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almost 2 years ago by Helen Doughty

Covid-19 Recovery | Which industries will bounce back quickest?


​The coronavirus pandemic has had a huge impact on both employers and employees.

Back in March when UK Prime Minister Boris Johnson enforced strict lockdown measures, many businesses were temporarily forced to shut up shop. As a result, some staff were let go while others were placed on furlough due to a lack of work. In addition, several reports have pointed towards the economic impact that the coronavirus pandemic has had on the UK.

For example, last month the Guardian reported that the British economy is predicted to shrink by eight per cent this year and is unlikely to recover until 2023, a leading economic forecaster said.

With that being the case, some businesses and sectors in the UK may find it more difficult to get back on their feet for some time. Recent data analysis from the commercial property specialists, Instant Officers, has looked into the sectors that have been the most and least affected by the pandemic and are mostly likely to bounce back quicker. As was reported in Business News Wales, the education and utilities sectors have largely been able to continue working remotely which could insinuate a slightly speedier bounce back. In addition, the pandemic has seen a high demand for services, health and social care and public admin sectors therefore suggesting that they are both likely to see increased economic activity.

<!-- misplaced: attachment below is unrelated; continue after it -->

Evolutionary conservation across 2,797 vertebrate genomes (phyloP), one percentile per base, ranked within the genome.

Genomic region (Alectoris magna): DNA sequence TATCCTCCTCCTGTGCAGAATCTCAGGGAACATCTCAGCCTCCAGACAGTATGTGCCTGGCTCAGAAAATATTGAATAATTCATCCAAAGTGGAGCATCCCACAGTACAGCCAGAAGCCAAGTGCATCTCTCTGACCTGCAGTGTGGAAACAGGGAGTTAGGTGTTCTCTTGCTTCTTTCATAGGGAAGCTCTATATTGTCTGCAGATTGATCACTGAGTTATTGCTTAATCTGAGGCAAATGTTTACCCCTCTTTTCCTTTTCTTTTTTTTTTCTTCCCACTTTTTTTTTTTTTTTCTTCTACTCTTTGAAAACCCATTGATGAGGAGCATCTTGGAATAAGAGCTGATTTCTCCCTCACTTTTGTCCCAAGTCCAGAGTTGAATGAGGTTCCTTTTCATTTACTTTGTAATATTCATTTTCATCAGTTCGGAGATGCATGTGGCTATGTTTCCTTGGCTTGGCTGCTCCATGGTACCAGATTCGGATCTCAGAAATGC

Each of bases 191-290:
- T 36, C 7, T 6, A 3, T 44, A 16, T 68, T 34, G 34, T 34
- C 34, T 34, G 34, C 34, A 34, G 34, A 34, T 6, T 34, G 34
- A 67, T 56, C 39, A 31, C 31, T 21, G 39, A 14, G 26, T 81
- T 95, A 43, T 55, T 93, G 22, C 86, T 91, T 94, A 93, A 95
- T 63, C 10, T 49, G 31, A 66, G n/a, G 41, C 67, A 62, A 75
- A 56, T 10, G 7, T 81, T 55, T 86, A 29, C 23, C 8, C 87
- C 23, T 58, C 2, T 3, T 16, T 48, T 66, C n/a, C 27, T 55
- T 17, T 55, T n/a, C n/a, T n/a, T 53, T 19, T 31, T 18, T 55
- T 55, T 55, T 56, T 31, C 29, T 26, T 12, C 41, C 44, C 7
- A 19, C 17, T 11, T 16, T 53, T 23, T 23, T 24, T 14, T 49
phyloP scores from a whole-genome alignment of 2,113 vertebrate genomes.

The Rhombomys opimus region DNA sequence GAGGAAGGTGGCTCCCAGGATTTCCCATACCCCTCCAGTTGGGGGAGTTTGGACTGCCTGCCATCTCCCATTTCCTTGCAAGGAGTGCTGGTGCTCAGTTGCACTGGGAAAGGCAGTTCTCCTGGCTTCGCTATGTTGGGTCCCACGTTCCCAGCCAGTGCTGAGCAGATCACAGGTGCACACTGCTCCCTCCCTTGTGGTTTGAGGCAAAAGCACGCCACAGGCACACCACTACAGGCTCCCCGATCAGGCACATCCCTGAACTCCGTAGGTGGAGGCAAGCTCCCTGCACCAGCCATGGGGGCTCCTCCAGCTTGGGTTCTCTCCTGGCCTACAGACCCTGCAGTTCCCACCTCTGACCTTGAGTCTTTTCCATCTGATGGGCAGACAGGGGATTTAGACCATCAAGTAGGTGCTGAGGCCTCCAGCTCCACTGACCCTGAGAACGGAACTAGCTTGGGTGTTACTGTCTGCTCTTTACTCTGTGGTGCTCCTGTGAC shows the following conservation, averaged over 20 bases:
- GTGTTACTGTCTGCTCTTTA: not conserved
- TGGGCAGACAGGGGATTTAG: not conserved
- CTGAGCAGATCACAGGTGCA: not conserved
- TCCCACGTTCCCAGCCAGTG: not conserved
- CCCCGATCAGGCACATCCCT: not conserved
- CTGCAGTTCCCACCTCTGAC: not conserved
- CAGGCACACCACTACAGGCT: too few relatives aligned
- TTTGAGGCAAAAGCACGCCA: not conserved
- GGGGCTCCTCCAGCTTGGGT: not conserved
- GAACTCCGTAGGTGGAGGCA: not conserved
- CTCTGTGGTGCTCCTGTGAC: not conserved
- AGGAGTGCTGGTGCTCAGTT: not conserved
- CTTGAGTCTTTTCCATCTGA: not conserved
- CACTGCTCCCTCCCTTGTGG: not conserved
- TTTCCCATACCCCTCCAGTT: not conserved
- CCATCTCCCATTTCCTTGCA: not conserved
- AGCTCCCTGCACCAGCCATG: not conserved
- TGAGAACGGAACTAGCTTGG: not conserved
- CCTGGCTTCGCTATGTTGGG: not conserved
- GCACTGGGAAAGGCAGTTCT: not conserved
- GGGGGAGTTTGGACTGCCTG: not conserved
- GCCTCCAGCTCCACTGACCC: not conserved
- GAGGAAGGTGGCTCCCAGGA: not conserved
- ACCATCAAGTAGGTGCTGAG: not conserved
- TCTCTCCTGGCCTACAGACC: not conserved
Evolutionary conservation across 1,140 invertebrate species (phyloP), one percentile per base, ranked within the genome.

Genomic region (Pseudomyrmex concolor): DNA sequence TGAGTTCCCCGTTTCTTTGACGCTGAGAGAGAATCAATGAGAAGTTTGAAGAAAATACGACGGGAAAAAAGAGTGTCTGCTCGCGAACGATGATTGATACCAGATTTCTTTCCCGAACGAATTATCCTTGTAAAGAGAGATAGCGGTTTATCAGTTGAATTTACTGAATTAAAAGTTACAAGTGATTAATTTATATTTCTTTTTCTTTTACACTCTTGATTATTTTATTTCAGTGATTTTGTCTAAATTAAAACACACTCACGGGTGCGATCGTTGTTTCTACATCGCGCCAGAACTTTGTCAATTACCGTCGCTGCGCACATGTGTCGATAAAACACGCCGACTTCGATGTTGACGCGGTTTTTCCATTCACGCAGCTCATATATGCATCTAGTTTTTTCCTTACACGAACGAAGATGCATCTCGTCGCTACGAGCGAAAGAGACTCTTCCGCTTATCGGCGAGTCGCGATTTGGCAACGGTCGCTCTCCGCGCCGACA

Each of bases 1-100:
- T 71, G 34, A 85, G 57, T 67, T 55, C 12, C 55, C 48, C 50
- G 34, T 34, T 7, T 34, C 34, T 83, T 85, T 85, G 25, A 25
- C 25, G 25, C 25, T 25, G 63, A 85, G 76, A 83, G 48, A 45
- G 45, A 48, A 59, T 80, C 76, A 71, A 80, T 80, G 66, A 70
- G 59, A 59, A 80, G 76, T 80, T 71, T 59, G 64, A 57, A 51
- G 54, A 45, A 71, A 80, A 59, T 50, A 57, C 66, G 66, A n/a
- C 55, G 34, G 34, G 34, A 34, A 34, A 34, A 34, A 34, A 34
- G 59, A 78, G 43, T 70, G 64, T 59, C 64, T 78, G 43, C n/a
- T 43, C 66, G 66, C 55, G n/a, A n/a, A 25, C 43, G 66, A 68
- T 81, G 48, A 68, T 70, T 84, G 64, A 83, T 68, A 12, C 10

Yet, on the other end of the scale, the hospitality and transport sectors are more likely to see an impact to their overall productivity and output levels, which will result in lower gross value added (GVA).

Commenting on the data analysis, John Williams, Head of Marketing at The Instant Group, said that the uncertainty has squeezed all sectors, yet “we’re also seeing unprecedented levels of innovation emerge from the crisis”.

In addition, the data analysis also shed light on the UK regional GVA recovery in 2021. For example, London’s GVA is set to be the least affected due to its largely service-based economy, while the East of England is set to have a slow recovery in its large construction sector will see GVA reduce by 10% in 2020.

“The good news is the scale of recovery across most UK regions in 2021 will be similar to contractions in 2020, indicating that as most sectors start to recover, local economies could make up for lost ground. The economy is not set to return to its 2019 size until 2023, however, slow bounce back is expected across the board as consumer demand increases post-COVID-19, and global economic activity starts to ramp up,” Williams added.

Source: Executive Grapevine